IFP appoints diligent Ntuli as KwaZulu-Natal premier candidate

It is official, Thamsanqa Ntuli is the IFP premier candidate for KwaZulu-Natal.

The official opposition in the provincial legislature made the announcement in Durban on Monday.
Party president Velenkosini Hlabisa said Ntuli was nominated unopposed during the national council meeting held in eMpangeni on the north coast of the province.
The council is the highest decision-making body of the party between conferences.

“Judging by his track record in championing service delivery issues, we have no doubt that the party made a perfect choice in Ntuli. We are bringing a game-changer to the people of KwaZulu-Natal,” said Hlabisa.

Ntuli’s nomination puts to bed speculation that has been swirling for months that the party rank and file were torn between Ntuli and Hlabisa.

Even though the party denied it, Sunday World predicted several months ago that Ntuli, the IFP chairperson in KwaZulu-Natal and mayor of the King Cetshwayo district municipality, would be the front-runner for the top position.

He is hailed as someone who was instrumental in the party’s impressive run in successive by-elections and made inroads in the former ANC’s strongholds.

Currently, the party has control over important councils that the ANC previously oversaw, regaining some of its lost ground in the province.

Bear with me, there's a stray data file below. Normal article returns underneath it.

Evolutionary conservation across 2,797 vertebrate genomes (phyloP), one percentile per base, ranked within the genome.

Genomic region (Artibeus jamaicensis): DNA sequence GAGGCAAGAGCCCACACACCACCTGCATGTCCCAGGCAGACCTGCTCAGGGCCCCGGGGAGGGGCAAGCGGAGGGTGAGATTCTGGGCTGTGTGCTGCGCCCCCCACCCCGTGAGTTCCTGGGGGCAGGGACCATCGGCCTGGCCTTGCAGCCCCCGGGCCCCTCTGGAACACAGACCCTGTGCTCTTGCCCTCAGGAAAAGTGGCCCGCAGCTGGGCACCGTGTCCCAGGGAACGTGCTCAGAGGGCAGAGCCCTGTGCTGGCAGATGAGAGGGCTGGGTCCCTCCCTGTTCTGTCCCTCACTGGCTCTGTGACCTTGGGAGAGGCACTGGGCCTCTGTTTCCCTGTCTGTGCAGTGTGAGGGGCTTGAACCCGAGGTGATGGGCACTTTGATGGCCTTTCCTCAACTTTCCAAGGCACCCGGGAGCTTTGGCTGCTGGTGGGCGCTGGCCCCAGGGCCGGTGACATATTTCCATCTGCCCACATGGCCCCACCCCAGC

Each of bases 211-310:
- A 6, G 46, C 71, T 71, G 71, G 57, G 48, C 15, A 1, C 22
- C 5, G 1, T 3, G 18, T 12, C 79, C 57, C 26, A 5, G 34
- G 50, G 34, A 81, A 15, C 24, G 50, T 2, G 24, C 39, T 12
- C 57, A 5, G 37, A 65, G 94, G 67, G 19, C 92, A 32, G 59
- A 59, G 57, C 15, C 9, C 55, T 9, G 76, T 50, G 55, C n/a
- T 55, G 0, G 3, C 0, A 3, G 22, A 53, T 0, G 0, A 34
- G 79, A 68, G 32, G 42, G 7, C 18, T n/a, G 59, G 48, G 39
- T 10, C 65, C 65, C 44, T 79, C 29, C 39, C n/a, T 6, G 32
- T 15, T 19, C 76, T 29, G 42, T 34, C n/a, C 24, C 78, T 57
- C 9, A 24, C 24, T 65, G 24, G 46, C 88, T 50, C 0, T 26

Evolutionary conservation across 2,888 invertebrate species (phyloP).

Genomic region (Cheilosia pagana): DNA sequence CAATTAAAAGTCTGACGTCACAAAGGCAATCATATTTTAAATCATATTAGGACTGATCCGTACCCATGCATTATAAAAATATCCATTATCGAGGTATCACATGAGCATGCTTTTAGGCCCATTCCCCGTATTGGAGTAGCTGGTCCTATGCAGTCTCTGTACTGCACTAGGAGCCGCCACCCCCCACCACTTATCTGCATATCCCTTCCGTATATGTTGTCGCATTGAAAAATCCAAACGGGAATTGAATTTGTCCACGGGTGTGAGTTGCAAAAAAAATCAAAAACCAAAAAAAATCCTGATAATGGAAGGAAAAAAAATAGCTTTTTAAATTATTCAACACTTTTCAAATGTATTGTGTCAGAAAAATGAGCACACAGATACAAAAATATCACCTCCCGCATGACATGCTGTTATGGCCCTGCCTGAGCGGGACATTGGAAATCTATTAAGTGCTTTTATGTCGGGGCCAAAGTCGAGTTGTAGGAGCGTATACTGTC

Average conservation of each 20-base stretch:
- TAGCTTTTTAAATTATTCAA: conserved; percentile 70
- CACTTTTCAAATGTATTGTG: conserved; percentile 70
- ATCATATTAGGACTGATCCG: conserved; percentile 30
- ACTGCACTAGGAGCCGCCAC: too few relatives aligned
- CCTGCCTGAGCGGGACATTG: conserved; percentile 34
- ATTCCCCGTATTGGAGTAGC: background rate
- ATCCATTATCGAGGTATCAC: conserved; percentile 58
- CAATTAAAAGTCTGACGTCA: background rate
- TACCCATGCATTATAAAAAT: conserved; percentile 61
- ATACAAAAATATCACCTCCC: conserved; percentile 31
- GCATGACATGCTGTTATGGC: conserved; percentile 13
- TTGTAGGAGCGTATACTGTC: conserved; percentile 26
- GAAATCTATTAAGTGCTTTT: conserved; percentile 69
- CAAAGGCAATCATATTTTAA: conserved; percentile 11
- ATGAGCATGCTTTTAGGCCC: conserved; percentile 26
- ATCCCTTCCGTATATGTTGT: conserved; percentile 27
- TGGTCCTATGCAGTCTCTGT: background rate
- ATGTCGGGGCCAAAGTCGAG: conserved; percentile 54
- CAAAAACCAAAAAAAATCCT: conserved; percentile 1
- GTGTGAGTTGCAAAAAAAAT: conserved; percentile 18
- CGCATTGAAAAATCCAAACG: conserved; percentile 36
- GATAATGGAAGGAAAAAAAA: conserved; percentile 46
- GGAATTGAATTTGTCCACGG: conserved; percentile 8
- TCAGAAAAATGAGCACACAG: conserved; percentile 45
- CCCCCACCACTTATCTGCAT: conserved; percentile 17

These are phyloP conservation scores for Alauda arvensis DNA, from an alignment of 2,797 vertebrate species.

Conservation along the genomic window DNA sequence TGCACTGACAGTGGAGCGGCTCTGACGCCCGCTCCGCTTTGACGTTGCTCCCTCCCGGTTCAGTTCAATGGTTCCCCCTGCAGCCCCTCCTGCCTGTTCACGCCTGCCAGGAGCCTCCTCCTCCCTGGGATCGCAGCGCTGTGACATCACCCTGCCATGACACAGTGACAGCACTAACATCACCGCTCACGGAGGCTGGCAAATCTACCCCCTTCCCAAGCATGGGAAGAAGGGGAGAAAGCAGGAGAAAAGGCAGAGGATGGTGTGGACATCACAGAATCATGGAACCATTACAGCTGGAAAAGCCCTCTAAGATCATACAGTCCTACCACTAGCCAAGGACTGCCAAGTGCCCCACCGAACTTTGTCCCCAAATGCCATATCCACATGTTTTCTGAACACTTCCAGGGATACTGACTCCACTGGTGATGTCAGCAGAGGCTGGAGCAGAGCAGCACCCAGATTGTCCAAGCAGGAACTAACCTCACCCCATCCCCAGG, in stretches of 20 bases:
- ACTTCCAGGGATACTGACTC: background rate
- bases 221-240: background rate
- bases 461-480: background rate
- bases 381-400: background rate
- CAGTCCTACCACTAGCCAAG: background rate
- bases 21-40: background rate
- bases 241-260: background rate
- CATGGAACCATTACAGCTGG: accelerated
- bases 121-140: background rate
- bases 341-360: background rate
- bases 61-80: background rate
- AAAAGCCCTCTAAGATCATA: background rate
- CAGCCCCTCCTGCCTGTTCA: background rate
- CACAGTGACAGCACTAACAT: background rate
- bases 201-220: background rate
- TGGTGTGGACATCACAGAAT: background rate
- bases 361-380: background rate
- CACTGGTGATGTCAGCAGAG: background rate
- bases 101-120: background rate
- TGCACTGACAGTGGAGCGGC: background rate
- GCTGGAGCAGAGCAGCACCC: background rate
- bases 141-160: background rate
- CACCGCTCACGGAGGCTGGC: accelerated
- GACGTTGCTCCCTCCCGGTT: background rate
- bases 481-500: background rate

No bad blood

Hlabisa used the briefing to dispel the perception that there was bad blood between him and Ntuli.

“It’s not there; in fact, I am the one who nominated him during the meeting. His name was not contested,” he said.

Ntuli, on the other hand, pointed out that his experience in local government makes him fit and proper to stand as the premier candidate.

“Where I’ve been a mayor in Nkandla and at King Cetshwayo, people can see for themselves what we have been able to achieve,” said Ntuli.

“My intention is to follow in the footsteps of our founder, Prince Mangosuthu Buthelezi, who developed KwaZulu-Natal into what it is today.”

The IFP has made it known that it wants to regain political power in the province it once governed before its electoral support dwindled, losing the province to the governing ANC.

The party will, however, face a mammoth task in its mission with the new ANC splinter group, uMkhonto weSizwe, proving to be a political threat ahead of the polls.


However, the party will bank on its alliance with the DA to possibly co-govern the province.

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